Muslims gathered at the Christchurch Mosques in New Zealand in preparation for the congregational prayer like they do every Friday. Moments before the prayer could start on March 15, 2019, a white man – who’s name is not being released to the public – approached the mosque with a semi-automatic rifle in his possession, with the intention of killing everyone inside. “Hello, Brother” was how he was greeted by his first victim. He proceeded to shoot everyone including men, women and children. He then moved on to another nearby mosque where a second shooting occurred. At least 50 people were killed in both of these shootings. The man has been taken into custody and is being charged with murder. The man was seen smiling and using a white supremacy hand sign in court to show that he was proud of himself for the terrible actions he had taken.

This situation begs many questions: Why would someone do this? What could lead someone to do something like this and be proud of it? More conservative members of the media has been saying that the shooter was a “curly-haired” and “angelic-boy” who was bullied, but his use of violent video games led him astray. Contrary to what the media has been spinning, video games and being a victim of bullying do not create murderers; hate creates murderers.

Jan Fran, a journalist for The Feed, said, “It’s easy for us to say that Muslims come from an inferior culture, a violent religion, a broken society, that they’re full of hate. But we can’t quite say that about the white ones, because to do so would be to say we’re just the same.” It is hard for white conservative media outlets to admit that white terrorism exists because it would be contradicting everything that they have trained themselves to believe.

The Christchurch shooter’s goal was to scare Muslims enough to leave New Zealand because he felt like they didn’t belong there. This makes him a terrorist. He documented his hate in a 72 page manifesto where he admits that he moved to New Zealand for the purpose of preparing and training to do the attacks. In the manifesto, he also says that he saw Trump as “a symbol of renewed white identity and common purpose.” This led to some people believing that Trump inspired the attack, but I don’t think this is true. Trump is someone who has tried to limit the immigration of Muslims into America because he believes that his race is supreme. This belief of white supremacy is what motivated the shooter, not Trump. Trump is another example of the outcome of white supremacy, but he is not the sole reason for the shootings.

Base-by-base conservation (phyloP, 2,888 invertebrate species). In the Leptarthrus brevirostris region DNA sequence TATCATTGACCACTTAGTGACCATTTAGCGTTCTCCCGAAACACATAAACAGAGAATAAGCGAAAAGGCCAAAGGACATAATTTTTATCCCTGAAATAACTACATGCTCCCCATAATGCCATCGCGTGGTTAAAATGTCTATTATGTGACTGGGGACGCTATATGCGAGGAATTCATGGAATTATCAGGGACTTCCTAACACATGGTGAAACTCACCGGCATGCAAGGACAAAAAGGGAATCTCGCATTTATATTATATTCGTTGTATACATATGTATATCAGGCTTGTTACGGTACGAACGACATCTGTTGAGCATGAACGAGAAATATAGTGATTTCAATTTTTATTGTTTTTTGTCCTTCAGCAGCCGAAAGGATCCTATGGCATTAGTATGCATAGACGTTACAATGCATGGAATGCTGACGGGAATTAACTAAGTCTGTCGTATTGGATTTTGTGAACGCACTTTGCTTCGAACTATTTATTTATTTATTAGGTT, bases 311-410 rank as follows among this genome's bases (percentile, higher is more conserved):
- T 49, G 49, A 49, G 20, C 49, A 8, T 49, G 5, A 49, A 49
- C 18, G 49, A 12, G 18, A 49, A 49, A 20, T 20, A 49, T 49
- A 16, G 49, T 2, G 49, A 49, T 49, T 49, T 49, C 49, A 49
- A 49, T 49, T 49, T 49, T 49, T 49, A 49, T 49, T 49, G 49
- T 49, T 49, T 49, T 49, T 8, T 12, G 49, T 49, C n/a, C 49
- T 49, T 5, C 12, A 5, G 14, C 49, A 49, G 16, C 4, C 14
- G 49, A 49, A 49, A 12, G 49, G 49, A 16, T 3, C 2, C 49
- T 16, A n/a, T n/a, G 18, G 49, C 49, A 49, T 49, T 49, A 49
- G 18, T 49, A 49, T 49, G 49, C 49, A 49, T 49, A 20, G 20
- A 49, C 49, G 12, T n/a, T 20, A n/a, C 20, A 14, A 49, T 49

Trevor Noah, the host of The Daily Show, makes an amazing analogy between Trump and climate change to illustrate this effect, which is that you cannot blame any single storm on climate change, but you have to admit that “climate change has an effect on increasing the probability of the storms.” I think this is the best way to put it,as Trump had nothing to do with the attacks directly, but his hatred of Muslim countries and immigrants has made it more acceptable for people to be vocal about the groups they hate.

The people of New Zealand showed their unity by having a nationwide moment of silence so that the call to prayer and the prayer could be completed the following Friday. Non-Muslim women wore Hijabs, and thousands of people attended funerals, guarded the Mosques and mourned together. New Zealand banned the video taken by the shooter, the manifesto, and all military style semi-automatics and assault rifles. The support and togetherness of New Zealand after the attacks shines a light on “one of New Zealand’s darkest days,” as stated by the Prime Minister Jacinda Ardern.

“Hold firmly to the rope of God all together and do not become divided. And remember the favor of God upon you – when you were enemies and He brought your hearts together and you became, by His favor, brothers” (Qur’an 3:103).

About The Author

Hello! My name is Zahra Kallo. I was born in Atlanta, GA and raised in Bridgeport, CT. I am currently a senior at Fairfield University majoring in Communication with minors in Marketing and Health Studies. I am interested in politics and society. I also enjoy reading and being around my family!

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